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Regularly Scheduled Events

IN ADDITION TO ONGOING CLASSES AND WORKSHOPS, SHOESTRING STUDIO HOSTS TWO WEEKLY COMMUNITY SESSIONS WITH THE FIGURE MODEL. THESE SESSIONS ARE ALWAYS DROP-IN, WITH NO INSTRUCTION COMPONENT, AND OPEN TO MEMBERS AND NON-MEMBERS ALIKE. MEMBERS PAY $10, NON-MEMBERS PAY $15, OR $10 WITH A FRIEND.

Wednesday evening Drink-n-Draw, every Wednesday, 6:30-9pm. $15/ $10

Join us for a rotating cast of professional figure models, hailing from backgrounds as diverse as dance, yoga, burlesque and drag. Poses build exponentially from dynamic two-minute gestures to twenty minutes in length. Easels and chairs are available, drawing supplies are on hand; although we encourage you to bring your own favorite materials, the beer is cold and the camaraderie is warm. Characteristic of a tradition started in years prior, we fire up the crock pot beforehand and invite the attendees to stay for a potluck supper to follow.

Sunday afternoon Long Pose Lab, every Sunday, 4-7pm. $15/ $10

We’ve added a second section to our popular weekly figure drawing group. Sundays will be dedicated to long-format poses, with one pose for the entire session. All mediums of painting are welcome, as well as draftsmen focusing on developed drawings. Attendees are encouraged to bring their own supplies. There will be opportunities to work with costumes and environment in the poses.

Monthly Sunday Evening Critique Night, First Sunday of each month, 7-9pm, FREE

Alexis Neider hosts Critique Night, the first Sunday of every month (check our calendar for alterations in the schedule due to holiday weekends). Bring finished works or works in progress, artworks are discussed by the group on a first come basis, with a sign up at the door. Artists are encouraged to formulate a question for the group they wish to be discussed in the course of the critique. 

The Brooklyn Draw Jam! First Monday of each month, 7-10pm, $5 Suggested Donation

The Brooklyn Draw Jam is a little different from your average drink and draw. Artists of any skill level can come draw whatever they want and hang out in a relaxed atmosphere. Jammers engage in spontaneous collaborative drawings like jam comics, exquisite corpses, and drawing games. Regulars include Jess WorbyJason DasBrian Elig, and more. Cartoonists and illustrators are welcome to bring their own work as well.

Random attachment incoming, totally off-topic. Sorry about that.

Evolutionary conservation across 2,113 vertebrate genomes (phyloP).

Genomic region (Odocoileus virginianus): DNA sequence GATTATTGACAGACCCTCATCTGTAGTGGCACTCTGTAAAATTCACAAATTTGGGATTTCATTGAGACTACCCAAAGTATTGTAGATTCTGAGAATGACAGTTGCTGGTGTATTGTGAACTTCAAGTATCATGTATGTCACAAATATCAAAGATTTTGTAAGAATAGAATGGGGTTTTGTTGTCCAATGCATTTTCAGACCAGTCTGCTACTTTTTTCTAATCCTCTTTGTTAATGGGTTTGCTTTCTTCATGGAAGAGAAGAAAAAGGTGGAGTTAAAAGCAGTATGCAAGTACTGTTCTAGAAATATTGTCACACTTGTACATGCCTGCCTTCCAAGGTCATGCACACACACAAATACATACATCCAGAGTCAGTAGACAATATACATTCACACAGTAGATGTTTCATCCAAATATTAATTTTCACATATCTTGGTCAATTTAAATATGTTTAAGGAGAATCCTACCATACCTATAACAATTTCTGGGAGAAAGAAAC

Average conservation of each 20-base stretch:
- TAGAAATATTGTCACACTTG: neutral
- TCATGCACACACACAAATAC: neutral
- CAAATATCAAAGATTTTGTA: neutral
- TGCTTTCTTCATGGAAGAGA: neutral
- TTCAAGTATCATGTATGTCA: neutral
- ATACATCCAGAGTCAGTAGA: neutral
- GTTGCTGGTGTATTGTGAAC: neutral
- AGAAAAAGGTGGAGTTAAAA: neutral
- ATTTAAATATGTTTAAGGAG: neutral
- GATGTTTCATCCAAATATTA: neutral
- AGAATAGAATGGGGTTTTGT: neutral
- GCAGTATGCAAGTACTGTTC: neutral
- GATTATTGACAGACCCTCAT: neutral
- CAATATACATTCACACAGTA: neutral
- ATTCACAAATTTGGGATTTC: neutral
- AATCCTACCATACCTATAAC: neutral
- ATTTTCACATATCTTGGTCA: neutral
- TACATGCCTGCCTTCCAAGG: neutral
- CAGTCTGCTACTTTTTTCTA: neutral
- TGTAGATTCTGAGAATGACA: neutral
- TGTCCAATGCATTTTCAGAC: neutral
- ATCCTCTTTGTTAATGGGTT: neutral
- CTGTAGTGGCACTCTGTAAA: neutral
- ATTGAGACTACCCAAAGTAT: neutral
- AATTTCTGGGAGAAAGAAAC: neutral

Upcoming Events

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Madeleine Boucher, "Future Maps/ Past Maps"

Madeleine Boucher, "Future Maps/ Past Maps"

Map and Territory: new work by Madeleine Boucher, Robynne Heymans, Jacqui LeBoutillier, and Sarah Toth

Opening March 24, 2017, 7-11pm, at Shoestring Studio

Shoestring Studio is proud to present an exhibition of maps, charting both imagined space and fragmented, distorted real geography. 

Privatize the Dream: Project Statement

To us grandchildren of the moon landing, who grew up with dreams of becoming astronauts, the new wave of privately financed space travel is both thrilling and troubling. When riding a rocket becomes an experience you can pay for rather than an honor earned through virtue, will we dream of wealth in place of excellence? Will we still imagine of ourselves as a community joined to aim at the stars? Taking the form of a quilt of hand-dyed, printed, and painted felt, Privatize the Dream draws on legends of the space race, the snuggly tangibility of warm and welcoming sheets, and the anxieties of nationalism, charismatic capitalism, and the lure of the void to provoke a layered reflection on the future of our aspirations and the nation we’ve imagined ourselves to be. What happens when we sell the stuff of our dreams? 

The Forgotten Borough: Project Statement

"This data-driven process reduces the site to a mound of little facts that say almost nothing about the character, mood, or quality of the site."

—Thomas Rainer and Claudia West. “Planting in a Post-Wild World.” 2015

Maps can be misleading and overly reductive, particularly when it comes to mapping cities. This series tests that assumption by compiling publicly available geospatial data into a collection of dense maps, drawings, and models, in the hope of revealing urban complexity. Illegible, and often hardly recognizable, the results question the limits of mapping and data, leading to the conclusion that viewing data at a single projection or scale cannot truly reveal the character or complexity of the place. Staten Island, “The Forgotten Borough,” is a prime example of how reliance on planar representation can distort how community, ecology, and infrastructure interact on the ground.